Tuesday, April 29, 2014

For Old Crime's Sake: Review

When Jane wins a two-week luxury trip from a somewhat shady London tabloid in For Old Crime's Sake [aka Lucky Jane] (1959), Jane and Dagobert Brown find themselves on a madcap, murderous journey via ferry, limo, and private yacht to the Spanish island of Tabarca.

The story opens with Dagobert lamenting their lack of funds (despite a recent fifty pound bonus on one of Jane's premiums) and Jane telling him that some people make money by going to work. Dagobert is open to new ideas and promptly starts investigating the want ads. He gets distracted by a contest ad that reads: "Win our fascinating competition and BE YOUR OWN BOSS!" The next thing Jane knows he is filling out contest forms right and left for everything from a thousand pounds cash to "double your salary." She's still a bit flabbergasted, however, when Bobby Marcovitch from the Home Truth tabloid arrives on her doorstep with the news that she, Jane Brown, has (along with six other lucky contestants) won a fabulous two-week vacation that will end with attendance at the wedding of Princess Juana of Tabarca to multi-millionaire H. H. Hutton, Jr.

None of the winners seem particularly ecstatic about winning, but the group sets out on their journey determined to enjoy themselves anyway. But it isn't long before a shadow falls over the festivities....Juan (one of the winners) disappears on the ferry ride from England to Spain and it is feared that he has gone overboard--but whether accident, suicide, or....worse, no one is sure. The remaining contestants pile into a limo for a reckless drive through the Spanish countryside and Jane notices a rather familiar figure dogging their tracks on a motor-scooter.  How sweet of Dagobert to miss her and want to follow.

It winds up that Dagobert is a bit suspicious of the contest and when another of their number is found suffocated on board the private yacht his suspicions are proved to be valid.  But who murdered harmless Flossie, the typical British housewife? Was it Bobby--because she wouldn't play along with the mysterious plans he's laid ? Or perhaps it was H. H Hutton--whose past won't bear much investigation.  It could have been the Colonel--who seems rather too much of the hail-fellow-well met type. Or any of the other passengers, really. It's up to Dagobert to use his amateur skills and find the real killer so he and Jane can return to England all in one piece.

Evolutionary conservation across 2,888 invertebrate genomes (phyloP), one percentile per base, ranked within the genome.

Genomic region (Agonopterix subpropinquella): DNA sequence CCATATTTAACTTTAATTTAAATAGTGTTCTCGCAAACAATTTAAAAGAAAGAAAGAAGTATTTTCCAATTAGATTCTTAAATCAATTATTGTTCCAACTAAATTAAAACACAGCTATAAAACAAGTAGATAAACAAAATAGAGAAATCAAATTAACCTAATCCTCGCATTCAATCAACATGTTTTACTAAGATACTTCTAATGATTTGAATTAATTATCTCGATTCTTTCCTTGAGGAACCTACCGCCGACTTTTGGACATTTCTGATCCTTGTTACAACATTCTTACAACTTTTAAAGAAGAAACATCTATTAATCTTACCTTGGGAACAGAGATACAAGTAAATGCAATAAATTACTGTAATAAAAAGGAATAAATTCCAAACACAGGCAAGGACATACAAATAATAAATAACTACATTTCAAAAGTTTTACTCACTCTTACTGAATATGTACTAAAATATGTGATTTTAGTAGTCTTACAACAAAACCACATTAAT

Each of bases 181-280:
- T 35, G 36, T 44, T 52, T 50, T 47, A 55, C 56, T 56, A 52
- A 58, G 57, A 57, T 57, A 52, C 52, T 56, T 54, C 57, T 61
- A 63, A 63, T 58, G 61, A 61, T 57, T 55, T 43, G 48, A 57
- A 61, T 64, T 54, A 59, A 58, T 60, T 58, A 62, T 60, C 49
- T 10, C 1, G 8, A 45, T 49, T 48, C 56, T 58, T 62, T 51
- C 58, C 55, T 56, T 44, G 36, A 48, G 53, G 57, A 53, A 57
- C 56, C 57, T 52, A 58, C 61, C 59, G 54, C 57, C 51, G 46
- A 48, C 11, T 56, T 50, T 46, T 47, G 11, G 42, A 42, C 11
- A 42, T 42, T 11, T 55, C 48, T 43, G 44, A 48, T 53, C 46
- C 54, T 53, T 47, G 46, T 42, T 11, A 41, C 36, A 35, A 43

This book is a jolly holiday, indeed. Fast-paced. Witty. Great fun all round. I really enjoy the Dagobert and Jane Brown books (this is the third I've read so far--other pre-blogging) and I look forward to more (and I have them--sitting on the TBR pile). There were clues provided that I just managed to ignore completely while I waited for the next outrageous thing to happen. Well played, Mr. Ames.  Well played.  ★★★

This fulfills the "Mode of Transportation" [ferry/limo/private yacht] square on the Golden Vintage Bingo card.

Challenges fulfilled: Vintage Mystery Challenge, Mount TBR Challenge, Bookish TBR, European Reading Challenge, Adam's TBR Challenge, How Many Books, My Kind of Mystery, 100 Plus Challenge, 52 Books in 52 Weeks, Book Bingo, Century of Books, Crusin' Thru the Cozies


neer said...

This seems real fun.

fredamans said...

I agree, I see a lot of fun while reading this one. Great review!